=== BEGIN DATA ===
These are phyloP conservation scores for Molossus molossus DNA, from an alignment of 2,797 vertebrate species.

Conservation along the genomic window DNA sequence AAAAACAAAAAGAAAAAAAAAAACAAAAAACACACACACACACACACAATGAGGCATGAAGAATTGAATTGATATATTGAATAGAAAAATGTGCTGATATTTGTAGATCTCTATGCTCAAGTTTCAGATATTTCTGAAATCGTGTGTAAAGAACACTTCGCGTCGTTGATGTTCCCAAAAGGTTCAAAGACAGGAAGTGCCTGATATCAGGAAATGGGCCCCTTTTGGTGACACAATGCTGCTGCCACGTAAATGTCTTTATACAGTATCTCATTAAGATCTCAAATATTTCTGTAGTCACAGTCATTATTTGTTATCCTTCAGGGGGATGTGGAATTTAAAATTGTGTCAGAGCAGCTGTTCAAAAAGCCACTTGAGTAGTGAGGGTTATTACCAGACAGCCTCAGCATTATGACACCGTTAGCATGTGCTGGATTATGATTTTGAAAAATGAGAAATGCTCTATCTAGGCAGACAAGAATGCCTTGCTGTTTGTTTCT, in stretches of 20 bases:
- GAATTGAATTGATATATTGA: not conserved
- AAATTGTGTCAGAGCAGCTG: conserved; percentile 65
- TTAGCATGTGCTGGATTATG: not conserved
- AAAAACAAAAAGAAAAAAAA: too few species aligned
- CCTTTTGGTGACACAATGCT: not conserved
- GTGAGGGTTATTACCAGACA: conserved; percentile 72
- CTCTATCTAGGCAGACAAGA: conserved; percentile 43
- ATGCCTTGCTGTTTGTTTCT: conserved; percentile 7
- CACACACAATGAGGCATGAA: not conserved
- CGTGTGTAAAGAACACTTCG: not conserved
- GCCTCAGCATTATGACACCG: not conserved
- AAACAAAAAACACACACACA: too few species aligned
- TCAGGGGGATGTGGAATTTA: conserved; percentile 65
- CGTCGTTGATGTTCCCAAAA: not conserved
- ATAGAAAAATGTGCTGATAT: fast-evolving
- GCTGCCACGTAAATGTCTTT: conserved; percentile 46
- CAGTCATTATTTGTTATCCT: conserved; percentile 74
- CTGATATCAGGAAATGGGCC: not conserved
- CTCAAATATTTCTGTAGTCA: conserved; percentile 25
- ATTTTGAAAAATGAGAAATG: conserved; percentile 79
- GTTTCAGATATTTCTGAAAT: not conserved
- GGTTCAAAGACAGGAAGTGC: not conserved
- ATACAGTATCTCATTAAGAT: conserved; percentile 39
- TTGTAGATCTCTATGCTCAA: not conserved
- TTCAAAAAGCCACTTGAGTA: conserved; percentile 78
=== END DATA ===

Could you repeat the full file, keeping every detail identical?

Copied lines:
These are phyloP conservation scores for Molossus molossus DNA, from an alignment of 2,797 vertebrate species.

Conservation along the genomic window DNA sequence AAAAACAAAAAGAAAAAAAAAAACAAAAAACACACACACACACACACAATGAGGCATGAAGAATTGAATTGATATATTGAATAGAAAAATGTGCTGATATTTGTAGATCTCTATGCTCAAGTTTCAGATATTTCTGAAATCGTGTGTAAAGAACACTTCGCGTCGTTGATGTTCCCAAAAGGTTCAAAGACAGGAAGTGCCTGATATCAGGAAATGGGCCCCTTTTGGTGACACAATGCTGCTGCCACGTAAATGTCTTTATACAGTATCTCATTAAGATCTCAAATATTTCTGTAGTCACAGTCATTATTTGTTATCCTTCAGGGGGATGTGGAATTTAAAATTGTGTCAGAGCAGCTGTTCAAAAAGCCACTTGAGTAGTGAGGGTTATTACCAGACAGCCTCAGCATTATGACACCGTTAGCATGTGCTGGATTATGATTTTGAAAAATGAGAAATGCTCTATCTAGGCAGACAAGAATGCCTTGCTGTTTGTTTCT, in stretches of 20 bases:
- GAATTGAATTGATATATTGA: not conserved
- AAATTGTGTCAGAGCAGCTG: conserved; percentile 65
- TTAGCATGTGCTGGATTATG: not conserved
- AAAAACAAAAAGAAAAAAAA: too few species aligned
- CCTTTTGGTGACACAATGCT: not conserved
- GTGAGGGTTATTACCAGACA: conserved; percentile 72
- CTCTATCTAGGCAGACAAGA: conserved; percentile 43
- ATGCCTTGCTGTTTGTTTCT: conserved; percentile 7
- CACACACAATGAGGCATGAA: not conserved
- CGTGTGTAAAGAACACTTCG: not conserved
- GCCTCAGCATTATGACACCG: not conserved
- AAACAAAAAACACACACACA: too few species aligned
- TCAGGGGGATGTGGAATTTA: conserved; percentile 65
- CGTCGTTGATGTTCCCAAAA: not conserved
- ATAGAAAAATGTGCTGATAT: fast-evolving
- GCTGCCACGTAAATGTCTTT: conserved; percentile 46
- CAGTCATTATTTGTTATCCT: conserved; percentile 74
- CTGATATCAGGAAATGGGCC: not conserved
- CTCAAATATTTCTGTAGTCA: conserved; percentile 25
- ATTTTGAAAAATGAGAAATG: conserved; percentile 79
- GTTTCAGATATTTCTGAAAT: not conserved
- GGTTCAAAGACAGGAAGTGC: not conserved
- ATACAGTATCTCATTAAGAT: conserved; percentile 39
- TTGTAGATCTCTATGCTCAA: not conserved
- TTCAAAAAGCCACTTGAGTA: conserved; percentile 78